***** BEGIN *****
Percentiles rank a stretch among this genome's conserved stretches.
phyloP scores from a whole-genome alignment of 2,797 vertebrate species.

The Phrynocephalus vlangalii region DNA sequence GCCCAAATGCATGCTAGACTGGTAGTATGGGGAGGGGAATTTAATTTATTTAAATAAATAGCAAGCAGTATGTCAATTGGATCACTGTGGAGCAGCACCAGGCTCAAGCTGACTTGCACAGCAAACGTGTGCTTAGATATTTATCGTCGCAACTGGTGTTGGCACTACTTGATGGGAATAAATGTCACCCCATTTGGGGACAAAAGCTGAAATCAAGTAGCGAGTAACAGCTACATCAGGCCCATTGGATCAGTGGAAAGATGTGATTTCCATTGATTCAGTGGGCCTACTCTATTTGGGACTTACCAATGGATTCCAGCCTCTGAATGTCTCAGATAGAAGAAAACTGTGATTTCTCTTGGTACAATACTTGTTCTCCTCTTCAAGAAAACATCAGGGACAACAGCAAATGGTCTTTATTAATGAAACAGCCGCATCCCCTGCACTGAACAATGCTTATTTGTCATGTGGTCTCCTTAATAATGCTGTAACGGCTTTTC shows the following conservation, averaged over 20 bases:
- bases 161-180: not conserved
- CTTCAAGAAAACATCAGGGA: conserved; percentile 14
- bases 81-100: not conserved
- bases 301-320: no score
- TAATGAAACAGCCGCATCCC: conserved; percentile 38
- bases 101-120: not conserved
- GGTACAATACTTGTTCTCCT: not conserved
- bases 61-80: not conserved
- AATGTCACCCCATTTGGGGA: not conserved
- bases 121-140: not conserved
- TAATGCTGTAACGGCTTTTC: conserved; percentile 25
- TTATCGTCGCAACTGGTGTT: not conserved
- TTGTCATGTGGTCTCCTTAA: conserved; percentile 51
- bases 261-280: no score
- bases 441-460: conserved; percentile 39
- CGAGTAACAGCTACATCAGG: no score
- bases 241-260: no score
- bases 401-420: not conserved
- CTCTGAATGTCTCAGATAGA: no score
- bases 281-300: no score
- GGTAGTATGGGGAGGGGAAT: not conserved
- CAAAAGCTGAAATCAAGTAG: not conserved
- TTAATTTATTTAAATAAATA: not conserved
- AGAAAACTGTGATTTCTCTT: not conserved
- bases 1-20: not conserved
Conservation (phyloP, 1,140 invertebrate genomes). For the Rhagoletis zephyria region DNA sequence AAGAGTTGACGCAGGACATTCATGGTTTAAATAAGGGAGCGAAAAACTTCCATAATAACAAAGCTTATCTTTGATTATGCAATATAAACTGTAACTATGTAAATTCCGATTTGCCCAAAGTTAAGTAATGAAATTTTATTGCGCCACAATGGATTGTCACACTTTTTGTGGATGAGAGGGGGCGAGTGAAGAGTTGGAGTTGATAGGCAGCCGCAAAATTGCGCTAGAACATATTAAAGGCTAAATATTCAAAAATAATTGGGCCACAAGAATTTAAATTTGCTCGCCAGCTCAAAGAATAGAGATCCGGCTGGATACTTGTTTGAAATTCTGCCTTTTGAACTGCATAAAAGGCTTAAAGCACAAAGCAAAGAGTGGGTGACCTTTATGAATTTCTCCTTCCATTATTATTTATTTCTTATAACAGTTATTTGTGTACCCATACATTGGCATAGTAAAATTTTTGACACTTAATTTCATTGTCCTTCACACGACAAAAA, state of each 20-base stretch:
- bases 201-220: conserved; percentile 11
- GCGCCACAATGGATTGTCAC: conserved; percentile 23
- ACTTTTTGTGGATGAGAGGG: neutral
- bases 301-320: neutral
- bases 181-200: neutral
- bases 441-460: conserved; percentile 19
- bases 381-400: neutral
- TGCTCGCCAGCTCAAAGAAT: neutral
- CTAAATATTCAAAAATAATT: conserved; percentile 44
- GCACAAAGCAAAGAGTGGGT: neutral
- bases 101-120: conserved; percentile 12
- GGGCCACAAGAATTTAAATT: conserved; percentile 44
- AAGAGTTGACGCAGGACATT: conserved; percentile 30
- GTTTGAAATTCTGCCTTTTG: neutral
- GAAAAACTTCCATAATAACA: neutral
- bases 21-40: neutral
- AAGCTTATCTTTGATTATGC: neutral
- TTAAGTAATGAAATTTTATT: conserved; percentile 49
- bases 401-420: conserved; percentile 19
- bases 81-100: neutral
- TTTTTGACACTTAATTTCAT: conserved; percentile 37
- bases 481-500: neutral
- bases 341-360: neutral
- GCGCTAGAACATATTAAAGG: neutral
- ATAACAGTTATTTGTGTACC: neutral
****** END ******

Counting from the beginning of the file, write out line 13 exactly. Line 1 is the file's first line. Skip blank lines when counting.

- bases 121-140: not conserved